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MIKE VINSON: Mosque at Ground Zero — The grassy knoll factor

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From the East Coast to the West Coast, and most places between, the hot news topic has been, and, quite likely, will continue to be, “Islam/Muslims/mosque.”

Granted, it is all-too-easy to run a subject “into the ground,” to coin an old phrase.

However, given the fragile nature of this subject – Islam vs. Christianity, sincere concerns vs. radical schisms – all peppered by a few agenda-propelled, double-talk politicians viewing current approval ratings with one eye and the upcoming election with the other, every responsible American should set aside enough time to seriously ponder this matter.


Because the future of America very well could be hanging in the balance – teeter-tottering back-and-forth.

On Aug. 14, at a White House ceremony to mark the Islamic holy month of Ramadan, President Obama stated: “As a citizen, and as president, I believe that Muslims have the same right to practice their religion as anyone else in this country. That includes the right to build a place of worship and a community center on private property in lower Manhattan in accordance with local laws and ordinances. This is America, and our commitment to religious freedom must be unshakable.”

Countered U.S. Rep. Peter King, (R, New York), whose district is on Long Island: “It’s insensitive and uncaring for the Muslim community to build a mosque in the shadow of Ground Zero.”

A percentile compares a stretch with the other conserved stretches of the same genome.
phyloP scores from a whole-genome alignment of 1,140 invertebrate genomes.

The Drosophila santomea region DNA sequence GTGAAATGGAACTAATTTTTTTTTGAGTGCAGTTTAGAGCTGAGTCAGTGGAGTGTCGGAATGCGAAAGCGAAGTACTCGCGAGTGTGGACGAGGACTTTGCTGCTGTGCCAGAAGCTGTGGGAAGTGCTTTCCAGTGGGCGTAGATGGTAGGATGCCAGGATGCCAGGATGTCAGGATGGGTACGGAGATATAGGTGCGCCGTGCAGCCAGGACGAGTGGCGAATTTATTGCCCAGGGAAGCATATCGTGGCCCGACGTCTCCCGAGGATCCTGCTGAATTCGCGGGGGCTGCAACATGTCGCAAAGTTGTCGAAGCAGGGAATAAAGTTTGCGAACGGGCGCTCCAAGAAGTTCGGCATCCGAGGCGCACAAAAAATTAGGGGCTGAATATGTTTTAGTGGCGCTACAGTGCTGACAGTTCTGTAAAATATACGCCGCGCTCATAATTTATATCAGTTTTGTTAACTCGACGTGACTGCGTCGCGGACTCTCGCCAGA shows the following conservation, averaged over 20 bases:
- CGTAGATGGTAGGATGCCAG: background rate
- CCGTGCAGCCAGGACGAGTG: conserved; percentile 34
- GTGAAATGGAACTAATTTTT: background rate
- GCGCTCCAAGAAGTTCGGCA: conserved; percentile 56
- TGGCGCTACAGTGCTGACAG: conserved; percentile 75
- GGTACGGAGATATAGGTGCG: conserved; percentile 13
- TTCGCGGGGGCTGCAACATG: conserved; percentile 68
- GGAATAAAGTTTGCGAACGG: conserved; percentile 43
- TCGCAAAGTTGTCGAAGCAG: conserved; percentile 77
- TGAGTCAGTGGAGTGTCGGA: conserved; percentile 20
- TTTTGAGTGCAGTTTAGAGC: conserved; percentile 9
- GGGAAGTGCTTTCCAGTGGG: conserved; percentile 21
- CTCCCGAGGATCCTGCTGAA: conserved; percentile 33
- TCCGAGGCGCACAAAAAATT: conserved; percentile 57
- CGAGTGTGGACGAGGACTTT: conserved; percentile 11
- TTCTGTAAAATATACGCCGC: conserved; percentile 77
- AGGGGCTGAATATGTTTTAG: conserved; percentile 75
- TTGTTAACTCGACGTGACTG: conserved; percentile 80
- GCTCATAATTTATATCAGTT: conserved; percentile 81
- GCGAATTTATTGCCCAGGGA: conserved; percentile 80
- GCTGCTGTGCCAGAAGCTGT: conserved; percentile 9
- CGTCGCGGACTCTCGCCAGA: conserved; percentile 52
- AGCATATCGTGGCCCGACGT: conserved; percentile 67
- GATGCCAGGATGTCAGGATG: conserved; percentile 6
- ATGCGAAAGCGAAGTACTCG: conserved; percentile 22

A logical take is that President Obama and Rep. King, for the most part, speak for collective America regarding the pros and cons of this controversy.

Sure, if you want to put forth the necessary effort and really get into specifics, there are numerous case studies that support the theory that, in general, Muslims hate Americans; Muslims mistreat their women; Muslims are a legitimate threat to American security.

On the other hand, though, there are case studies that reinforce the theory that the aforementioned are applicable only to extremist Muslims, that there are law-bidding Muslims who choose to live in America, simply, to have better lives, and harbor no ill will against America.

But, again, Obama and King sum it up.

Still, some are in agreement that the proposed building of a mosque approximately “two blocks from Ground Zero,” site of the 9/11 terrorist attacks, does add a new dimension of concern.

Many have asked the simple, yet oh-so-important, question: What is the real reason behind the Islamic community wanting to build a mosque so close to the spot where the 9/11 terrorist attacks took place, a God-awful moment in American history?

One side will argue that Islam is attempting to shove its practices and political prowess down America’s throat.

Another side will counter that Islam, merely, is exercising its right to Freedom of Religion.

Thus far, the wisest comment I’ve heard on this issue came via the highly popular, rock-radio show John Boy and Billy, which airs live out of Charlotte, N.C.

The guest, that particular morning, was a man who had served as mayor of Charlotte during the 9/11 terrorist attacks. (I didn’t catch his actual name. He might still be the mayor there.)

While commenting that – in an attempt to maintain as much calm as possible – as mayor of Charlotte he visited churches, synagogues, and mosques in the immediate aftermath of the 9/11 attacks. He also said, essentially: Yes, legally and Constitutionally, Muslims have the right to build a mosque near Ground Zero, but it’s not the right thing to do, and they shouldn’t do it.

It’s gonna do more harm than good.

He displayed Solomon-like wisdom when he further stated: It wouldn’t have been right if Lee Harvey Oswald’s family had expressed a desire to bury him near the Grassy Knoll, would it?